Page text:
Ethiopian xeric grasslands and shrublands

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Ethiopian xeric grasslands and shrublands ecoregion map.

The Ethiopian xeric grasslands and shrublands ecoregion is a semi-desert strip on or near the Red Sea and the Gulf of Aden coasts in Eritrea, Ethiopia, Djibouti and Somalia. This ecoregion lies mainly between sea level and 800 meters (m) elevation. There are, however, many hills and massifs, which range up to 1300 m as well as outstanding fault-induced depressions, such as the Danakil, lying as low as 155 m below sea level. This region is extremely active tectonically, experiencing many earthquakes and intermittently active volcanoes. Rainfall is very low and yearly averages range from 100 to 200 millimeters (mm), with less rain falling closer to the coast. There are many species of interest, including the endemic Archer's lark (Heteromirafra archeri), a species of dragon tree (Dracaena ombet), and a large suite of desert ungulates, including the last viable population of African wild ass (Equus africanus somalicus).

Location and description[edit]

This ecoregion extends inland from the Red Sea and the Gulf of Oman, including the Dahlak Archipelago and other islands, stretching from the Sudanese-Eritrean border, south through Ethiopia to Djibouti and eastwards into Somalia, in the Somaliland region of the country. While it mainly lies between sea level and 800 m, there are many arid hills and massifs up to 1300 m. Higher massifs such as the Goda and Mabla in Djibouti are considered to be outliers of the Ethiopian Montane Forest ecoregion. There are also fault-induced depressions, such as the Danakil Depression and Lac Assal, lying as much as 160 m below sea level. Elevation generally increases westward towards the Ethiopian and Eritrean highlands. The region is extremely active tectonically, and it experiences many earthquakes associated with the continuing enlargement of the Rift Valley. Volcanoes in the ecoregion are also intermittently active. Basement rocks are composed mainly of Tertiary lava flows, although there are also Quaternary basinal deposits at the northern end and pre-Cretaceous basinal deposits on the northern coast of Somalia. Soils developed over the lava deposits are mainly lithosols, while regosols are predominant on the Quaternary and pre-Cretaceous basinal deposits. There are very few permanent watercourses. The most notable is the Awash River of Ethiopia that terminates in a series of lakes near the border with Djibouti.

Climate[edit]

The climate is very hot and dry. Mean annual rainfall varies from less than 100 mm close to the coast to around 200 mm further inland. Mean minimum temperatures range from 21° to 24°C, and mean maximum temperature is around 30°C. Most of the people have to build their houses with clay to keep the hot outside and the cold outside.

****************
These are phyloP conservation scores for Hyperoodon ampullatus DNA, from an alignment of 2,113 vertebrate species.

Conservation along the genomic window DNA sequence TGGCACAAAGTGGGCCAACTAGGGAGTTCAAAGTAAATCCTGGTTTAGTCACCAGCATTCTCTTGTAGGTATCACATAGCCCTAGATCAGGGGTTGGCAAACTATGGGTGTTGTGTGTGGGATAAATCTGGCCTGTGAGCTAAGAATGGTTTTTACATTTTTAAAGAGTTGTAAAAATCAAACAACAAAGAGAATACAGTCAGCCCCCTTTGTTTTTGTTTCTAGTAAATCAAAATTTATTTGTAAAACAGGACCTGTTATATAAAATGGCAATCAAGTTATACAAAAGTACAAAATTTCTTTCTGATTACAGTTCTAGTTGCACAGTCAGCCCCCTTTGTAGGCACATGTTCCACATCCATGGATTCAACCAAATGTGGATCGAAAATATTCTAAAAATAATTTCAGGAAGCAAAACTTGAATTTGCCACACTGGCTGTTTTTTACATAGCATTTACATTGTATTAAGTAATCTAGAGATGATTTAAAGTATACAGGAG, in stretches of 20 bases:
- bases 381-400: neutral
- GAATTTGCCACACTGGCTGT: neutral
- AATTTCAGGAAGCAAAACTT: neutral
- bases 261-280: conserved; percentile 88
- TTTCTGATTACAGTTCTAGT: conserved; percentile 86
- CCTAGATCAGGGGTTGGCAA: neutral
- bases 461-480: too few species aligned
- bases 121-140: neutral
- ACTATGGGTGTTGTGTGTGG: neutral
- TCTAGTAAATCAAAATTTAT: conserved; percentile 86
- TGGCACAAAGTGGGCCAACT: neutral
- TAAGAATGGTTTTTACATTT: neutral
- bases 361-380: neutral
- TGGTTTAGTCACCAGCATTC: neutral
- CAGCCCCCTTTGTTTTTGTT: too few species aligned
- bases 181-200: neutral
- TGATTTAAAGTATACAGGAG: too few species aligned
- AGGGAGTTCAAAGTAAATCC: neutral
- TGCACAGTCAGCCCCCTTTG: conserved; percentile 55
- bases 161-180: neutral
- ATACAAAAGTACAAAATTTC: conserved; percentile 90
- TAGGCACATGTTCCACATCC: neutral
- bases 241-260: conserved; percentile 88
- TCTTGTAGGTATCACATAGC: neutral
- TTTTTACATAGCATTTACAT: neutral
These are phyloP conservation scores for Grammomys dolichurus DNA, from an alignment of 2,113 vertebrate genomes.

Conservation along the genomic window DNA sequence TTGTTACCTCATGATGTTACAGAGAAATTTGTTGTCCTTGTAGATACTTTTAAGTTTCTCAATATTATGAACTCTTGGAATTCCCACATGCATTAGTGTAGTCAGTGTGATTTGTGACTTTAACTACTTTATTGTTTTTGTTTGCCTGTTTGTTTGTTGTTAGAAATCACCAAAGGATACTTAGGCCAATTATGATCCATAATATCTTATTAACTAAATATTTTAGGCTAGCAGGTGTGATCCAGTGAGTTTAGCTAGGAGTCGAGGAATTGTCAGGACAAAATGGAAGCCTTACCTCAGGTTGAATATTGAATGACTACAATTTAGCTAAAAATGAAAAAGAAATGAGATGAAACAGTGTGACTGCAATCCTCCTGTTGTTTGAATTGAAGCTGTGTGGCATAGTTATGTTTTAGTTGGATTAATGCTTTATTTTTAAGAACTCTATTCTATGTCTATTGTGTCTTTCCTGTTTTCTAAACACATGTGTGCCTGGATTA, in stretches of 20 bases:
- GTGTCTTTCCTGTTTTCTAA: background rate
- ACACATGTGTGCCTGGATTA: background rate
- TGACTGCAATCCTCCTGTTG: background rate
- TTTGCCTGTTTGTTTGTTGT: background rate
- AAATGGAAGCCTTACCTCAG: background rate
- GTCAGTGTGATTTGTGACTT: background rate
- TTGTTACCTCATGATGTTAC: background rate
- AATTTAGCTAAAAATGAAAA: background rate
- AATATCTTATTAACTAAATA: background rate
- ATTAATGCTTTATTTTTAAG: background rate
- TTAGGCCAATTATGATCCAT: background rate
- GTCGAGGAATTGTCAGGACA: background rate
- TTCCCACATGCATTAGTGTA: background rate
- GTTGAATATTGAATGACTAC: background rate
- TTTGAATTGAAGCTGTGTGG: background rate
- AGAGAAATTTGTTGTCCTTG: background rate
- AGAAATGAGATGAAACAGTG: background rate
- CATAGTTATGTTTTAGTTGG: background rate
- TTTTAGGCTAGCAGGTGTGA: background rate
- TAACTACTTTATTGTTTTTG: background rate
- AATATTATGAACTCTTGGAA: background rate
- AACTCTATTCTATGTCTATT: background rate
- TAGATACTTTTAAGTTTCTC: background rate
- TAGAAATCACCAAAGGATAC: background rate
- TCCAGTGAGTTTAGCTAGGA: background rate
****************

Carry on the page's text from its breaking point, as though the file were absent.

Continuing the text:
Flora[edit]

The plant life of the region needs more study, which has been hampered by long-term political strife in the region. Endemic flora includes a dragon tree (Dracaena ombet). Due largely to political instability in the region over the last 30 years, many elements of the fauna and flora remain poorly known. As a suggestion of floral richness, an estimated 825 to 950 species have been observed in Djibouti, although many of these have been found only in the small outlying patches of the Ethiopian montane forest. These outliers are part of the Day Forests and Mabla Massifs above 1,100 m in Djibouti.

Fauna[edit]

Mammals found here include the last Somali Wild Ass (Equus africanus somalicus) to be found in the wild, on the Buri Peninsula of Eritrea. Other grazing animals include Beira, Dorcas gazelle, Soemmerring's Gazelle, gerenuk and the Beisa oryx. The only purely endemic mammal is a gerbil Gerbillus acticola. There are a number of dry habitat reptiles including the endemic geckos, Arnold's leaf-toed gecko (Hemidactylus arnoldi) and the Somali Northern Sand Gecko (Tropiocolotes tripolitanus somalicus). Birds include the endemic Archer's lark (Heteromirafra archeri).

Threats and preservation[edit]

Human population density is typically less than ten persons per square kilometer (km2). In some areas, there is less than one person per km2. The dominant ethnic groups are the nomadic pastoralist Afars and a Somali clan, the Issas. Human density, however, does not account for grazing animals. The conservation status of this ecoregion is not good, with few protected areas and lack of enforcement in existing ones. Habitats however have been degraded, mainly by grazing of livestock as well as cutting of trees for firewood and clearing of land for planting. The only protected area is the Mille-Serdo Wild Ass Reserve in Ethiopia although protection is planned for the Buri Peninsula and the Danakil Depression in Eritrea. Urban areas in the region include the ports of Massawa in Eritrea, Djibouti city, and Berbera in Somalia. Smaller towns include the former Afar Region capital of Asaita in Ethiopia and smaller ports along the coast such as Tadjoura in Djibouti and Zeila in Somalia. Tourism in the region includes diving in the Dahlak islands.

External links[edit]